Another fact then, is that a Tory administration in 2007/8 would have done exactly the same as Labour; while a third fact is that the economy was actually growing faster under Labour, until the crash, with more people being taken out of poverty. There weren’t then nearly a million people depending on food banks and free school meals (which the Tories now propose to take away) to keep Death from their door.
And another fact is that there have been three major recessions and a sterling crisis mis-engineered by Tory governments since 1979, when Thatcher came to power; while both Labour and the Tories have continued crazily to rely on house-price inflation to drive the economy for them, deliberately underbuilding to force the market up.
But all that is Bollinger under the bridge, my friends… we are, after all, the party of economic competence! (Cabinet papers released today outlining MI5 concerns about the relationship between arch-Tory peer Lord ‘Bob’ Boothby and brutal underworld queer, Ronnie Kray, cruising for rent boys in the 1960s, show that the Conservatives can also sometimes be the party of sexual incontinence.)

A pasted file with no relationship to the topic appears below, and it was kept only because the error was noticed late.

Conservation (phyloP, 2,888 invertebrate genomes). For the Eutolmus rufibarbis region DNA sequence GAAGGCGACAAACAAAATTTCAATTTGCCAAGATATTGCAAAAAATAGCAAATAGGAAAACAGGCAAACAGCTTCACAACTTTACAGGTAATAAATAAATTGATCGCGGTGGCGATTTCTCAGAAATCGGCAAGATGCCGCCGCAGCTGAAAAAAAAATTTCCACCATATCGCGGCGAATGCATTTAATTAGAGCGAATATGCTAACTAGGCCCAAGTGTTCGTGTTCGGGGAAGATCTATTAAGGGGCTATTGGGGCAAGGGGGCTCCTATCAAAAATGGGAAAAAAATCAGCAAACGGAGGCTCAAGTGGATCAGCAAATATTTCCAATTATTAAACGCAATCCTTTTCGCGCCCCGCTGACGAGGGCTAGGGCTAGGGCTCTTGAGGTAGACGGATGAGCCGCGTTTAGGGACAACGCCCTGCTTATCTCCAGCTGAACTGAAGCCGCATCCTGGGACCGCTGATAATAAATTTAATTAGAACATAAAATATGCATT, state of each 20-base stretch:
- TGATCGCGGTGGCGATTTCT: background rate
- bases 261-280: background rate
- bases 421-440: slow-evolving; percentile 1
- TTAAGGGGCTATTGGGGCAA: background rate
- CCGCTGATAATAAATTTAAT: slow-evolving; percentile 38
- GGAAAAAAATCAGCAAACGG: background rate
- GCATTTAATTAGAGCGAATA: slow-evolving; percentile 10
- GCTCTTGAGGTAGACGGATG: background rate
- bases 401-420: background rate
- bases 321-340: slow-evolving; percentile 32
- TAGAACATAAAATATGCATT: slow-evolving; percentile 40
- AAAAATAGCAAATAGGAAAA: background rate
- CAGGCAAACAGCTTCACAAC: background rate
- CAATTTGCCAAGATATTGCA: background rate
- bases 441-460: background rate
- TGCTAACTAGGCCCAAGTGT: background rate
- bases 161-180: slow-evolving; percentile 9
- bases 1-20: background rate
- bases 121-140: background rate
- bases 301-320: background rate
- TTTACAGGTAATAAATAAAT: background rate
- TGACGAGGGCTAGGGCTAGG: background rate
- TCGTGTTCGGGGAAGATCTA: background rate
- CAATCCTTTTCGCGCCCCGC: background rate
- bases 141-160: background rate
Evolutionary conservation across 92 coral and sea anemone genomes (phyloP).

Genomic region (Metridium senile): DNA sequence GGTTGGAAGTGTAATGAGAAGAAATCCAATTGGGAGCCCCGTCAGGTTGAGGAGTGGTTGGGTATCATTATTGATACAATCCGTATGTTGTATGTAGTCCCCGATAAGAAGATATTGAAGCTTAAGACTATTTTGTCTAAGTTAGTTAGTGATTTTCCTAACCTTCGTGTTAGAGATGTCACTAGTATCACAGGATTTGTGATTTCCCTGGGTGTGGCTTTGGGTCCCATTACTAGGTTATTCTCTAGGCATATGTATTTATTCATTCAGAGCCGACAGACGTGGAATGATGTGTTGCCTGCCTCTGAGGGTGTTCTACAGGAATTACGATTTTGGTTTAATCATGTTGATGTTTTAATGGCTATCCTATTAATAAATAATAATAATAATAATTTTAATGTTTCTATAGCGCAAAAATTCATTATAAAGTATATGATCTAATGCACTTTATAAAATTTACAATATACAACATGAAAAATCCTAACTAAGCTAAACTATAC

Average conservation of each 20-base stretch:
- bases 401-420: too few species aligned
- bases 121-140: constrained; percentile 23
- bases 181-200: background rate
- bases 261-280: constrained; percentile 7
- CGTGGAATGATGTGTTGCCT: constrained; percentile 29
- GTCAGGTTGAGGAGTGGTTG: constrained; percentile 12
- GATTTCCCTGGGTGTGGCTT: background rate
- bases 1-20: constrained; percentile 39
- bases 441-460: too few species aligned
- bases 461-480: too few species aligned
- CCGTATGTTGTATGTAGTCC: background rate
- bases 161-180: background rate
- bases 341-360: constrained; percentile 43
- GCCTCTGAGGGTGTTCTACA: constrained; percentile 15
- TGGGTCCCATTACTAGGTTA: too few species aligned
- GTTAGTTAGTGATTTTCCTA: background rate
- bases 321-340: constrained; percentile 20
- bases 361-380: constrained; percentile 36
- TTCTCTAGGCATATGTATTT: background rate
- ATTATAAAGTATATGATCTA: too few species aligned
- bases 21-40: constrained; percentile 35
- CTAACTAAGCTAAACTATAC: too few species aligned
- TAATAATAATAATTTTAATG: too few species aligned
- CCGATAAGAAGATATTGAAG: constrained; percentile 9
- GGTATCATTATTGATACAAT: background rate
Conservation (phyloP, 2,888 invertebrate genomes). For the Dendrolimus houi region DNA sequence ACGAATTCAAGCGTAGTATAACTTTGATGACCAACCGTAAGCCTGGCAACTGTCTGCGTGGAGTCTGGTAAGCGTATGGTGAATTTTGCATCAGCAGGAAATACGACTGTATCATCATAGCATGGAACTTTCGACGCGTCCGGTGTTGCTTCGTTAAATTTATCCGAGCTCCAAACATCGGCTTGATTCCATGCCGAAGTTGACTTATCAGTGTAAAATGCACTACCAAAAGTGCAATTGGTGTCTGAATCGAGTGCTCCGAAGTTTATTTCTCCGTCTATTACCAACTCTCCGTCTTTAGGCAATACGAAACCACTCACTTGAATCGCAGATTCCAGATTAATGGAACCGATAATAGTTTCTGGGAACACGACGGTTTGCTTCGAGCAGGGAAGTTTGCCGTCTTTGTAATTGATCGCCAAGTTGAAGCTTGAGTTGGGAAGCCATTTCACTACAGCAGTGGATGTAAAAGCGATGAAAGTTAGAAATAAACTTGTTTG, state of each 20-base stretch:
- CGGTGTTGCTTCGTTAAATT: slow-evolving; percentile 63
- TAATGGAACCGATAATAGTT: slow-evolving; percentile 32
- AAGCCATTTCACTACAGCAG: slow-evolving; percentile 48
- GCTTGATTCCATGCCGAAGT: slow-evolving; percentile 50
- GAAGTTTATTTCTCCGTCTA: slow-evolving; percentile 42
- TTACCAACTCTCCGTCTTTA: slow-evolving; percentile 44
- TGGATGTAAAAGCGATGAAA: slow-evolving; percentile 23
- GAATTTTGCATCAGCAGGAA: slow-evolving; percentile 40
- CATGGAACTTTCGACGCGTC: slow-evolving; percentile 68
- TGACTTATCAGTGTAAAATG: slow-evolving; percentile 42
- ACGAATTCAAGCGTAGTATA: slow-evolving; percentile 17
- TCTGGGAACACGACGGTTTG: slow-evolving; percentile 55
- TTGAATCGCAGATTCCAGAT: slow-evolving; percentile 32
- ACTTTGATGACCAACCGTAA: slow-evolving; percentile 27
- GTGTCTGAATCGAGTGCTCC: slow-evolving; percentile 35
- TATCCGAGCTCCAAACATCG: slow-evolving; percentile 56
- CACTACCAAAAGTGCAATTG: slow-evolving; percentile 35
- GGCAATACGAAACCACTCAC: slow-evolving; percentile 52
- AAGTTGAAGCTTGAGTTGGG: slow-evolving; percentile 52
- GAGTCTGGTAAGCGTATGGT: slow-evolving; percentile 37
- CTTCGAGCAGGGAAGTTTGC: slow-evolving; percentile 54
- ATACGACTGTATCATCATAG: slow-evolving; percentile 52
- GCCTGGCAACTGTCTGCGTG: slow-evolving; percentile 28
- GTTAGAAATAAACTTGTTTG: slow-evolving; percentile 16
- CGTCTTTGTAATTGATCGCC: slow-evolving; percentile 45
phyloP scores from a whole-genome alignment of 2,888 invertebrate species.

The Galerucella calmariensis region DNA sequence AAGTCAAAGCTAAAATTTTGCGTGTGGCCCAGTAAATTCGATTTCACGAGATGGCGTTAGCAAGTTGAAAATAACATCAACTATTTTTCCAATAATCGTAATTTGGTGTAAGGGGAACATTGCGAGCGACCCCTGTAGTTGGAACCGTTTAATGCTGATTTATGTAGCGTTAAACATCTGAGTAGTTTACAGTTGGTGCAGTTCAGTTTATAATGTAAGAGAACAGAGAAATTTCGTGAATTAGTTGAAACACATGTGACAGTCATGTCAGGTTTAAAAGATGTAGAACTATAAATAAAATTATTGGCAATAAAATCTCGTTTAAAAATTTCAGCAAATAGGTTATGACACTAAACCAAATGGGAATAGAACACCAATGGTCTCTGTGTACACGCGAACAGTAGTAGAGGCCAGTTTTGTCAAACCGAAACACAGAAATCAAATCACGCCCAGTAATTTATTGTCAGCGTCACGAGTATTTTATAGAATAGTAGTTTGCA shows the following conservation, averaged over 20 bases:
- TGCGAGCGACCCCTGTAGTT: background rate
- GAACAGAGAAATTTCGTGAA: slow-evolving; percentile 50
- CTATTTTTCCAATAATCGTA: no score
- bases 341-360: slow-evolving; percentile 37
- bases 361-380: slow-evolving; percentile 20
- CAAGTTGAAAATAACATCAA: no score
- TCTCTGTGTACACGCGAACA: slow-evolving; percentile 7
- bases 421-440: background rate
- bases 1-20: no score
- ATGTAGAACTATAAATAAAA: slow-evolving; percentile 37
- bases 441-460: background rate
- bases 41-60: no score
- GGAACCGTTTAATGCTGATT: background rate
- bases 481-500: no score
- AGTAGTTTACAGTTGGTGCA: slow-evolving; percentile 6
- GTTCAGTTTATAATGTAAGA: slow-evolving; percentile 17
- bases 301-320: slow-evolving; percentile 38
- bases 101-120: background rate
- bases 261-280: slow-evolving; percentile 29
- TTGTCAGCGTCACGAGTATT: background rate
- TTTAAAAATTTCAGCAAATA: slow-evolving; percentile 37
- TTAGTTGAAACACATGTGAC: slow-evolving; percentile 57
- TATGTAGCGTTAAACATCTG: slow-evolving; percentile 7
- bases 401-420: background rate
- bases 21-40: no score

If there was financial mismanagement, it was surely the bankers who practised it; recklessly and greedily commoditising debt. Brown may fairly be accused of failing to get a grip on the excesses of the financial services sector, sucking-up to the bankers, but would anyone from the Tory side have gone against them? I think probably it is even less likely. And what of Mr Bernanke and the Federal Reserve? Did the USA do better?
There is a date in the calendar that the media sometimes seizes on in unimaginative desperation as being the first day in the year when, it is said, the average taxpayer ceases working for the government and starts earning money for themselves and their family.